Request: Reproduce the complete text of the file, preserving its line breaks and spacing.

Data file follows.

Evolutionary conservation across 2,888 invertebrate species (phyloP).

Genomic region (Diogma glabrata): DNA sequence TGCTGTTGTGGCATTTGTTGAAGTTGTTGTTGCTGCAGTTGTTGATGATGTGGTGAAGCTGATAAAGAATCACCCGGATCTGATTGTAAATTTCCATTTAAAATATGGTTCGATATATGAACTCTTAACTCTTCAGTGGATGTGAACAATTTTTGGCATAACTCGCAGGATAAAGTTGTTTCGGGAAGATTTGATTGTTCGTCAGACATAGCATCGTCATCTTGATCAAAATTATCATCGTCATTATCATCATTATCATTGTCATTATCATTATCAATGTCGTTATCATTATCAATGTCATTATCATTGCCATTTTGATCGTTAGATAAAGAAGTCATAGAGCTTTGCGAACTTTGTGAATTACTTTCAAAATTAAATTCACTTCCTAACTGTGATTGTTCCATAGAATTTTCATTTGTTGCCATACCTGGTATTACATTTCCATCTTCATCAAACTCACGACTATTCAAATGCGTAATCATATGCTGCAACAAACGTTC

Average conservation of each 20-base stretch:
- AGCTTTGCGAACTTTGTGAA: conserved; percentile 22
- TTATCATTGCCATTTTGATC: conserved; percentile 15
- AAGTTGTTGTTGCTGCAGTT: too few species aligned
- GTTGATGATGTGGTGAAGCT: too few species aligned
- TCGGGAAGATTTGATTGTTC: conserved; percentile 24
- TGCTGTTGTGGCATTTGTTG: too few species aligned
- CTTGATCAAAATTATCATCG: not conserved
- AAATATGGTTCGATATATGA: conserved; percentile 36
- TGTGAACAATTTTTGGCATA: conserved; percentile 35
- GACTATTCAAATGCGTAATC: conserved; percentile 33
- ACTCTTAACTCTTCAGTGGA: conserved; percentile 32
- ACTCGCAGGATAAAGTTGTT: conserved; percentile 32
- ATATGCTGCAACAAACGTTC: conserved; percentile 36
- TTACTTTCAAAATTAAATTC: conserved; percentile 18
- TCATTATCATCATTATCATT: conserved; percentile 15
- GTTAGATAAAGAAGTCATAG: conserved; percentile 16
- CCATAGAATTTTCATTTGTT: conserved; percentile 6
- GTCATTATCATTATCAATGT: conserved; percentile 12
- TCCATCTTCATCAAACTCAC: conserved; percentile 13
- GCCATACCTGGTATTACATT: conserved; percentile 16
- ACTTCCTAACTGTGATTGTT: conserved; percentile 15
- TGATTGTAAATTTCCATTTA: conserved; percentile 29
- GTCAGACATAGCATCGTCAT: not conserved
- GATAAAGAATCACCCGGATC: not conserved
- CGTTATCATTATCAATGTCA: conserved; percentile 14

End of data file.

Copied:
Evolutionary conservation across 2,888 invertebrate species (phyloP).

Genomic region (Diogma glabrata): DNA sequence TGCTGTTGTGGCATTTGTTGAAGTTGTTGTTGCTGCAGTTGTTGATGATGTGGTGAAGCTGATAAAGAATCACCCGGATCTGATTGTAAATTTCCATTTAAAATATGGTTCGATATATGAACTCTTAACTCTTCAGTGGATGTGAACAATTTTTGGCATAACTCGCAGGATAAAGTTGTTTCGGGAAGATTTGATTGTTCGTCAGACATAGCATCGTCATCTTGATCAAAATTATCATCGTCATTATCATCATTATCATTGTCATTATCATTATCAATGTCGTTATCATTATCAATGTCATTATCATTGCCATTTTGATCGTTAGATAAAGAAGTCATAGAGCTTTGCGAACTTTGTGAATTACTTTCAAAATTAAATTCACTTCCTAACTGTGATTGTTCCATAGAATTTTCATTTGTTGCCATACCTGGTATTACATTTCCATCTTCATCAAACTCACGACTATTCAAATGCGTAATCATATGCTGCAACAAACGTTC

Average conservation of each 20-base stretch:
- AGCTTTGCGAACTTTGTGAA: conserved; percentile 22
- TTATCATTGCCATTTTGATC: conserved; percentile 15
- AAGTTGTTGTTGCTGCAGTT: too few species aligned
- GTTGATGATGTGGTGAAGCT: too few species aligned
- TCGGGAAGATTTGATTGTTC: conserved; percentile 24
- TGCTGTTGTGGCATTTGTTG: too few species aligned
- CTTGATCAAAATTATCATCG: not conserved
- AAATATGGTTCGATATATGA: conserved; percentile 36
- TGTGAACAATTTTTGGCATA: conserved; percentile 35
- GACTATTCAAATGCGTAATC: conserved; percentile 33
- ACTCTTAACTCTTCAGTGGA: conserved; percentile 32
- ACTCGCAGGATAAAGTTGTT: conserved; percentile 32
- ATATGCTGCAACAAACGTTC: conserved; percentile 36
- TTACTTTCAAAATTAAATTC: conserved; percentile 18
- TCATTATCATCATTATCATT: conserved; percentile 15
- GTTAGATAAAGAAGTCATAG: conserved; percentile 16
- CCATAGAATTTTCATTTGTT: conserved; percentile 6
- GTCATTATCATTATCAATGT: conserved; percentile 12
- TCCATCTTCATCAAACTCAC: conserved; percentile 13
- GCCATACCTGGTATTACATT: conserved; percentile 16
- ACTTCCTAACTGTGATTGTT: conserved; percentile 15
- TGATTGTAAATTTCCATTTA: conserved; percentile 29
- GTCAGACATAGCATCGTCAT: not conserved
- GATAAAGAATCACCCGGATC: not conserved
- CGTTATCATTATCAATGTCA: conserved; percentile 14